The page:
Even The Taxman Has Limits
So Says the DC Circuit
By Dan McLaughlin Posted in Law — Comments (6) / Email this page » / Leave a comment »
In a decision handed down today by the DC Circuit and authored by onetime Reagan Supreme Court nominee Douglas Ginsburg (and joined, FWIW, by Judges Janice Rogers Brown and Judith Rogers), the court in Murphy v. IRS concluded that taxation of an award of compensatory damages for emotional distress and loss of reputation is unconstitutional because such restitution, unlike compensation for lost wages (which replaces taxable income), is not "income" within the meaning of the Sixteenth Amendment and thus is beyond the federal government's enumerated power to tax. (H/T Bashman).
The Sixteenth Amendment, adopted in 1913 after 19th century Supreme Court decisions striking down the income tax, provides:
The Congress shall have power to lay and collect taxes on incomes, from whatever source derived, without apportionment among the several States, and without regard to any census or enumeration.
The Murphy decision is somewhat limited in scope, given the broad definitions of "income" previously adopted by the Supreme Court in defining the scope of the Sixteenth Amendment:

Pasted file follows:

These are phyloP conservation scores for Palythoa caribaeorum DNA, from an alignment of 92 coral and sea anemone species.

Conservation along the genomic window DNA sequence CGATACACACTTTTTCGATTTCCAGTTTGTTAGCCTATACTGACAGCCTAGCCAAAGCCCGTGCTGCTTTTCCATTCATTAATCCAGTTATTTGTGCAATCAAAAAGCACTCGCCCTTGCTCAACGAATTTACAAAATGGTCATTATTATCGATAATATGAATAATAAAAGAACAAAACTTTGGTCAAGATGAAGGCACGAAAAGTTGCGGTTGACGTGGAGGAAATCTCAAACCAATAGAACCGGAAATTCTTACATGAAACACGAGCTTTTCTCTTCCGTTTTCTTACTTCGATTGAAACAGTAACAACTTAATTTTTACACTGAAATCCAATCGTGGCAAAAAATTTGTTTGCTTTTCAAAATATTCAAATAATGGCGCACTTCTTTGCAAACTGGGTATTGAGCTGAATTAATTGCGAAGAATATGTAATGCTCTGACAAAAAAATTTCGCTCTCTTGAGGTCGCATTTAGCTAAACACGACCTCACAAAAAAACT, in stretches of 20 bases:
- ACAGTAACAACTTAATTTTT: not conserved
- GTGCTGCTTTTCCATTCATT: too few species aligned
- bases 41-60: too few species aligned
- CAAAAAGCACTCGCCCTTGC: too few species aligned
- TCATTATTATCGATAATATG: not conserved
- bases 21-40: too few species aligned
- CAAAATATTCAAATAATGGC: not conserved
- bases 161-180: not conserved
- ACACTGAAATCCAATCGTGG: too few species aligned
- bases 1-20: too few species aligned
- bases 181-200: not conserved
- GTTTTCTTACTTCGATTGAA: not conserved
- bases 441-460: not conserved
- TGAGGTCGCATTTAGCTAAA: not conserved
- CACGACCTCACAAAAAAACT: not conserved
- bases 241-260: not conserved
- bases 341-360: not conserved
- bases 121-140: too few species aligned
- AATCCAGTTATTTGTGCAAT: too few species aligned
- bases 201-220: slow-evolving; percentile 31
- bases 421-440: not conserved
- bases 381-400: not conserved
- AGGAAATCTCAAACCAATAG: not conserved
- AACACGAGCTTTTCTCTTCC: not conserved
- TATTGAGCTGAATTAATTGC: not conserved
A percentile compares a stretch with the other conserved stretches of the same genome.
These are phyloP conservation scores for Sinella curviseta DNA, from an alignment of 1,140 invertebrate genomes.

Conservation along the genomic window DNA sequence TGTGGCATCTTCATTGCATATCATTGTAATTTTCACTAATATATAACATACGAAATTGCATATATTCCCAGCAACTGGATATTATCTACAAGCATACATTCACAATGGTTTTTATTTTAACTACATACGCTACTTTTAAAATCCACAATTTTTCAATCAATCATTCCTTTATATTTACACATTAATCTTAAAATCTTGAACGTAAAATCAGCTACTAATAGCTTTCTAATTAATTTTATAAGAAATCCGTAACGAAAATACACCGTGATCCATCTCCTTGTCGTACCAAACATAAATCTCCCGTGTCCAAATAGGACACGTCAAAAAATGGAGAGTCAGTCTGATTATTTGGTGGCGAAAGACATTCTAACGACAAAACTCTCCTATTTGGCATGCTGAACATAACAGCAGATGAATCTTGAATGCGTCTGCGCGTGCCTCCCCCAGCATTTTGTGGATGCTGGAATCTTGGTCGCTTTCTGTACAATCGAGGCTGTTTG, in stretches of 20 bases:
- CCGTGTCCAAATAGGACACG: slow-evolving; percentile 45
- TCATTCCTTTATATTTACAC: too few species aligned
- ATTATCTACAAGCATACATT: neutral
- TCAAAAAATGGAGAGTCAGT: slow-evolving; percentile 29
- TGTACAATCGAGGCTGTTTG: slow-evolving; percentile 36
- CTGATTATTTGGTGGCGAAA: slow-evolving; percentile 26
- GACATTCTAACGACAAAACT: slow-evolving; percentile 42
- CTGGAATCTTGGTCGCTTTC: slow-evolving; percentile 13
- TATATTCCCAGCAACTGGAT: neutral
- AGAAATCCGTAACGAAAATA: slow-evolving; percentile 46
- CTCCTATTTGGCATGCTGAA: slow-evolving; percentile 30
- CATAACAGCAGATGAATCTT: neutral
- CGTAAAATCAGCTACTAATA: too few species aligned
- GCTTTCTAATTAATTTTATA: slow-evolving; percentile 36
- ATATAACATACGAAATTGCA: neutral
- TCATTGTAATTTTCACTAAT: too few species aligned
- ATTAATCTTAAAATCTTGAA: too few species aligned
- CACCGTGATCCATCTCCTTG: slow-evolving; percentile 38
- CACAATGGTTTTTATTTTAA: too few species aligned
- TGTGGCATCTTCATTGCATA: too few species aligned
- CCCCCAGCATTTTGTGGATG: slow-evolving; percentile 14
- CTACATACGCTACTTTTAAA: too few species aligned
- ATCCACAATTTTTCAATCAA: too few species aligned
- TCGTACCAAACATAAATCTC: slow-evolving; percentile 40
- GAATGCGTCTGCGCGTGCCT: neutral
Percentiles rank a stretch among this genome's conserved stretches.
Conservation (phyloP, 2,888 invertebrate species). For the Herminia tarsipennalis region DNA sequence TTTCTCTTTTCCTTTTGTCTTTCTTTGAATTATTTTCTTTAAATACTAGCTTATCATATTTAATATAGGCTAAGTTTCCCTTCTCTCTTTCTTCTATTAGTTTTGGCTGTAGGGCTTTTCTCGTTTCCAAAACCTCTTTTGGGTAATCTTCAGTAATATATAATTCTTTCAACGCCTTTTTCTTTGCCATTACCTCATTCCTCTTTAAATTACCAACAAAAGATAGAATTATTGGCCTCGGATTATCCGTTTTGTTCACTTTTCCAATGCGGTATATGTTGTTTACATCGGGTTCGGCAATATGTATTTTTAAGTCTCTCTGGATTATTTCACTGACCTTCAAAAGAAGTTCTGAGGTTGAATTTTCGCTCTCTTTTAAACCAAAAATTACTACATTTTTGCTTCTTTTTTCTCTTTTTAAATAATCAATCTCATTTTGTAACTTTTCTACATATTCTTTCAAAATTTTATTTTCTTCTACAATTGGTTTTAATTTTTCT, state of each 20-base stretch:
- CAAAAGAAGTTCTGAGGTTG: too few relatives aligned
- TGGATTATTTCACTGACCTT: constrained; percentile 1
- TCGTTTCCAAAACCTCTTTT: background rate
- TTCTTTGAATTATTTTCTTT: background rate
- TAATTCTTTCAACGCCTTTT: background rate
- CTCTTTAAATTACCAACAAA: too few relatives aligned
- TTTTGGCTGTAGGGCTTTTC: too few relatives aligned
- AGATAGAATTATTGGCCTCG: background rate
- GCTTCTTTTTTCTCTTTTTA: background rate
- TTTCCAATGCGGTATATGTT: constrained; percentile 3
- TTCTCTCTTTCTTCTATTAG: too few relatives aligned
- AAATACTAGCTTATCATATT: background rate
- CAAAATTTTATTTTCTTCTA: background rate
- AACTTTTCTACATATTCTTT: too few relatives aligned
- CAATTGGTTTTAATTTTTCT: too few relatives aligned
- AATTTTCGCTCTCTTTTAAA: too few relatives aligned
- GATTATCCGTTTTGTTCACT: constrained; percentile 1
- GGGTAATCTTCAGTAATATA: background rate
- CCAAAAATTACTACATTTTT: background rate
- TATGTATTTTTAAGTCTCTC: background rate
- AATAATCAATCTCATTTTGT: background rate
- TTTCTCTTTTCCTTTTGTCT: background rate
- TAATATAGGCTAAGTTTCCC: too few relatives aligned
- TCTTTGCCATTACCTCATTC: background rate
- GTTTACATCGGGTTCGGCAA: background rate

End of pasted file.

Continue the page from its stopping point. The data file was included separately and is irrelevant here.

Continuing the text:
When it first construed [the term "incomes" in the Sixteenth Amendment] in Eisner v. Macomber, 252 U.S. 189, 207 (1920), the Supreme Court held the taxing power extended to any "gain derived from capital, from labor, or from both combined." Later, after explaining that Eisner was not "meant to provide a touchstone to all future gross income questions," the Court added that under the [Tax Code] -- and, by implication, under the Sixteenth Amendment -- the Congress may "tax all gains" or "accessions to wealth." Commissioner v. Glenshaw Glass Co., 348 U.S. 426, 430-31 (1955).
Slip op. at 10. As the court notes, the exception to that rule is where gains constitute "a restoration of capital." Id. This decision is, to some extent, merely an application of the exception, although the court does spend a good deal of effort examining the 1913-era understanding of "income" and compensatory damages by examining contemporaneous legislation and court decisions. Slip op. at 18-23. Nonetheless, it is heartening to see a court take seriously the principle of enumerated powers with regard to federal legislation:
At the outset, we reject the Government's breathtakingly expansive claim of congressional power under the Sixteenth Amendment -- upon which it founds the more far-reaching arguments it advances here. The Sixteenth Amendment simply does not authorize the Congress to tax as "incomes" every sort of revenue a taxpayer may receive. As the Supreme Court noted long ago, the "Congress cannot make a thing income which is not so in fact." Burk-Waggoner Oil Ass'n v. Hopkins, 269 U.S. 110, 114 (1925). Indeed, because the "the power to tax involves the power to destroy," McCulloch v. Maryland, 17 U.S. (4 Wheat.) 316, 431 (1819), it would not be consistent with our constitutional government, and the sanctity of property in our system, merely to rely upon the legislature to decide what constitutes income.